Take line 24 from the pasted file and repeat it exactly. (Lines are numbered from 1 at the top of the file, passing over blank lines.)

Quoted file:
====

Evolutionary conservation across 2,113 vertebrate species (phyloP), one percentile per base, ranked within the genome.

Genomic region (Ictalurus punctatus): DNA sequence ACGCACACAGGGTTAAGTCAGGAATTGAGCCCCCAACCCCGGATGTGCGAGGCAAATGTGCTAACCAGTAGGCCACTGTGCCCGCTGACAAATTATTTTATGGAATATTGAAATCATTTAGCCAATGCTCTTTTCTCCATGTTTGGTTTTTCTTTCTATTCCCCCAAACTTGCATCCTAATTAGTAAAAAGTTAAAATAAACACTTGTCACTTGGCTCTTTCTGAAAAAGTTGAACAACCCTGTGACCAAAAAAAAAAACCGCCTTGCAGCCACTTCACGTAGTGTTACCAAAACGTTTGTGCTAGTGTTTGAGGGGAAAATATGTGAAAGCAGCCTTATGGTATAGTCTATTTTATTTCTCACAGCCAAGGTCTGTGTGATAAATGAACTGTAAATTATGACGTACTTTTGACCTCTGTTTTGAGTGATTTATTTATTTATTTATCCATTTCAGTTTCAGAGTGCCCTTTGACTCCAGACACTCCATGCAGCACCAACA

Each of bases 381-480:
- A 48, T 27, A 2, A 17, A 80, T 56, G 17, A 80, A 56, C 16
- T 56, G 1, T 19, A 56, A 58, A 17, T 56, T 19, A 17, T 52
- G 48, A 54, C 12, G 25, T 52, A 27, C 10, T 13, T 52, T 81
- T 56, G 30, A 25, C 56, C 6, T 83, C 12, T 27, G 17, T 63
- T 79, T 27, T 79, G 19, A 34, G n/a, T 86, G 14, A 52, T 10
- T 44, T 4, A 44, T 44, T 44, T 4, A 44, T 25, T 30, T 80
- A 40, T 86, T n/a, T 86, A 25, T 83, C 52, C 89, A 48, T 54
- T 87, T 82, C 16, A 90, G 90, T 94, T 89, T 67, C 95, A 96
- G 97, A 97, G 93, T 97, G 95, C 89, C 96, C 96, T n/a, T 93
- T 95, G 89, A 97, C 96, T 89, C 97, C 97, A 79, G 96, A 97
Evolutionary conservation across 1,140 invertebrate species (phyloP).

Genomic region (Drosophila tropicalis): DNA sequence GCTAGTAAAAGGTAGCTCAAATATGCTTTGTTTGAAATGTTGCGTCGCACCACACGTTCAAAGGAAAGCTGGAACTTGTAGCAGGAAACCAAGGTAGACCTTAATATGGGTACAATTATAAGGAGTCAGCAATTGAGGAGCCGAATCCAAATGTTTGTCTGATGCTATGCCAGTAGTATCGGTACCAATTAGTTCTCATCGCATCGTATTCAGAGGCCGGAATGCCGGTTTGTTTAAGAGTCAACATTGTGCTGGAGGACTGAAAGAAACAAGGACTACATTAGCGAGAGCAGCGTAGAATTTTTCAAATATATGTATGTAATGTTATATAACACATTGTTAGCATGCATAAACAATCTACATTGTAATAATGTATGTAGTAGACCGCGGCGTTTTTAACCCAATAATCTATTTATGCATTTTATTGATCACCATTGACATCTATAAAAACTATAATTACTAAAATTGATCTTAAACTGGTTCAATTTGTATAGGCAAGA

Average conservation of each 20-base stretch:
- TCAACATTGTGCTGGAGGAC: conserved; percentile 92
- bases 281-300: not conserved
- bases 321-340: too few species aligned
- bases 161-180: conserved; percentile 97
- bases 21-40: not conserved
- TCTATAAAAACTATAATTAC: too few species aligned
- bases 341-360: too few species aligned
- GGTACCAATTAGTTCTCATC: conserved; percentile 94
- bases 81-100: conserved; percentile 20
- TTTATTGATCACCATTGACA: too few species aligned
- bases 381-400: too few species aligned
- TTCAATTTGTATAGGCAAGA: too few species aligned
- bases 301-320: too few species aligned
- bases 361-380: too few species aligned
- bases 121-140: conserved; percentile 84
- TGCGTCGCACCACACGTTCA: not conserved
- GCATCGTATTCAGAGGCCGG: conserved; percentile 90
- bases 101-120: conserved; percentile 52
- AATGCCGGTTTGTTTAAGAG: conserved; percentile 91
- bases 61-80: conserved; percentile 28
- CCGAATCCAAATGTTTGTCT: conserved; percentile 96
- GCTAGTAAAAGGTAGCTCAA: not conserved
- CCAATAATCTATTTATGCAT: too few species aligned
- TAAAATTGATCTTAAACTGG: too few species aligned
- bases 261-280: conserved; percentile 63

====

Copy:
- GGTACCAATTAGTTCTCATC: conserved; percentile 94